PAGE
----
Sunday? The day of rest? Pfft… not on Princess Nokia’s watch. Flanked by a pair of charismatic dancers who orbit around the stage like leather-clad electrons, she impresses. ‘Mine’ sees one of her dancers playfully flipping an orange wig - “It’s mine, I bought it, it’s mine, I bought it” Princess Nokia chants in response; it must be said that the song was released long before Ariana Grande’s fairly similar ‘7 Rings’ - and the deft wordplay of ‘Tomboy’ is another standout moment from the New York rapper.
Back down the more leisurely end of the scale, Kurt Vile and The Violators bring a syrupy dollop of plimsoll-kicking rock n’ roll to the afternoon over on the North Stage. And Baltimore dream-poppers Beach House soon take hold of a similar baton holding atmospherics up above showmanship; the gloom of the West Stage (honestly, you need a bloody compass and Duke of Edinburgh bronze badge to get around this place) suits Victoria Legrand’s haunting vocal well.
Superstar sax-man Kamasi Washington shines as the afternoon draws on, along with a skilful band counting the double bassist Miles Mosley as a member. Outside of New Jazz circles, he’s best known as an in-demand collaborator: in recent years he’s been credited on Thundercat’s latest, ‘Run the Jewels 3’ and Kendrick Lamar’s ‘To Pimp A Butterfly’. This afternoon his nimble handle on jazz gets a deserved chance to shine on its own merit alone.
Another highly sought creative collaborator follows him. James Blake - complete with jaunty red animal print shirt - is grins-a-plenty from within his nest of various synths and pianos. Placing focus squarely on his latest record ‘Assume Form’, there’s a relaxed easiness about the way he flows from the deliciously carefree ‘I’ll Come To’ - “I've thrown my hat in the ring, I've got nothing to lose,” he skips atop synthesised trills of Disney string - right through to past breakout moment and Feist cover ‘Limit To Your Love’.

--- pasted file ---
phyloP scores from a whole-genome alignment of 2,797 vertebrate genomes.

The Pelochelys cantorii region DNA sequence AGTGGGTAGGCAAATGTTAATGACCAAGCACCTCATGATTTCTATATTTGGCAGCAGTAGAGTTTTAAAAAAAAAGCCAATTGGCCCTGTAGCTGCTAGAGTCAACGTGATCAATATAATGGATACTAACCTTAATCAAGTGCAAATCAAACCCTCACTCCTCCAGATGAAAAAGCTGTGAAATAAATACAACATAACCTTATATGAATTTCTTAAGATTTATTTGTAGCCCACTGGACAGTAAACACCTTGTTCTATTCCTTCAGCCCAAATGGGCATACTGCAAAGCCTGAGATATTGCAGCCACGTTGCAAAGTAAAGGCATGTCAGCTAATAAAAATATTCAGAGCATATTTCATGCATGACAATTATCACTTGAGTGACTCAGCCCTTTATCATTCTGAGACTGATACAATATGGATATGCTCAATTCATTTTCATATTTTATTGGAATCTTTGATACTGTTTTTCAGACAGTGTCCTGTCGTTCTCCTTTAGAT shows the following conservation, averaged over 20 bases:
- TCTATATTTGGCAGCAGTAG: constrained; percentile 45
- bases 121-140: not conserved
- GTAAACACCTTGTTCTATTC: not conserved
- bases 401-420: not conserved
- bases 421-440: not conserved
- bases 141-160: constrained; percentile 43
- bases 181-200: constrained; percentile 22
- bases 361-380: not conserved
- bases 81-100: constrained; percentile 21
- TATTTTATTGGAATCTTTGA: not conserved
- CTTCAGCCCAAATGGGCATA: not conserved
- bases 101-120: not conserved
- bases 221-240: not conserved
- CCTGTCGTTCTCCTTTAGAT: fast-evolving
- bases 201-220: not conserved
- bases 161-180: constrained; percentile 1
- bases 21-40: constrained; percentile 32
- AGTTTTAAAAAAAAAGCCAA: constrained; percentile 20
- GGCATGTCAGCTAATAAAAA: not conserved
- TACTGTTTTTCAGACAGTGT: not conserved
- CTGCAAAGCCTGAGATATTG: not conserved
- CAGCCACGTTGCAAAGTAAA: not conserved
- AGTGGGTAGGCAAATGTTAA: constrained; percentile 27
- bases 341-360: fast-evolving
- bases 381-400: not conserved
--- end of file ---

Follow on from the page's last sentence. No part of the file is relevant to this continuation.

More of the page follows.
With the arrival of French pop sensation Christine and The Queens - stepping into UK festival headliner shoes for the first time - the sedate tranquility of the day takes a sharp veer into danger. The heavens suddenly open with ferocity, and as the festival punters quiver damply under their free holographic Tinder visors, Héloïse Letissier emerges in a sizzle of golden sparks a la Flashdance. On several occasions - including the theatrical ending of ‘Goya! Soda!’’s sparring choreography - portions of the stage briefly catch fire and are put out without fuss by burly men wielding extinguishers; as Chris rises majestically on a small crane to sing ‘Saint Claude’ it trembles and judders in the wind. And you suspect this is precisely the sort of untameable chaos that her powerful, muscular, sexy persona welcomes with glee; Chris thrives on the unstable, uncertain, the escaping-definition.
Despite - or more likely goaded on by - the elements, Chris billows down a gangway into the audience, covering David Bowie’s ‘Heroes’ sans backing track, and gyrating her way through the lusty funk-bass of Janet Jackson’s ‘Nasty’. Stripping back the complex and astonishing precision of her recent live tour - which set the likes of ‘Comme Si’ and ‘Girlfriend’ against painted backdrops, like a theatre production taken over by a swaggering French pop star - this is the same ‘Chris’ vision, but reimagined into something rawer, and wilder.
Chris’ biggest London show of her career doesn’t just showcase her as gifted dancer, expressive singer, and artist with grand, grand ambition - though all of these things are certainly true too. In a few quiet pockets - as ‘Whats-her-face’ rings out into silence, as ‘Les paradis perdus’ dissolves into an eerie sample of Luniz’s ‘I Got Five on It’ - Chris briefly faces the back of the stage and seems overcome by emotion for a second. Above everything else, tonight shows her as the rare kind of a performer who has something seriously at stake, every time she steps on stage.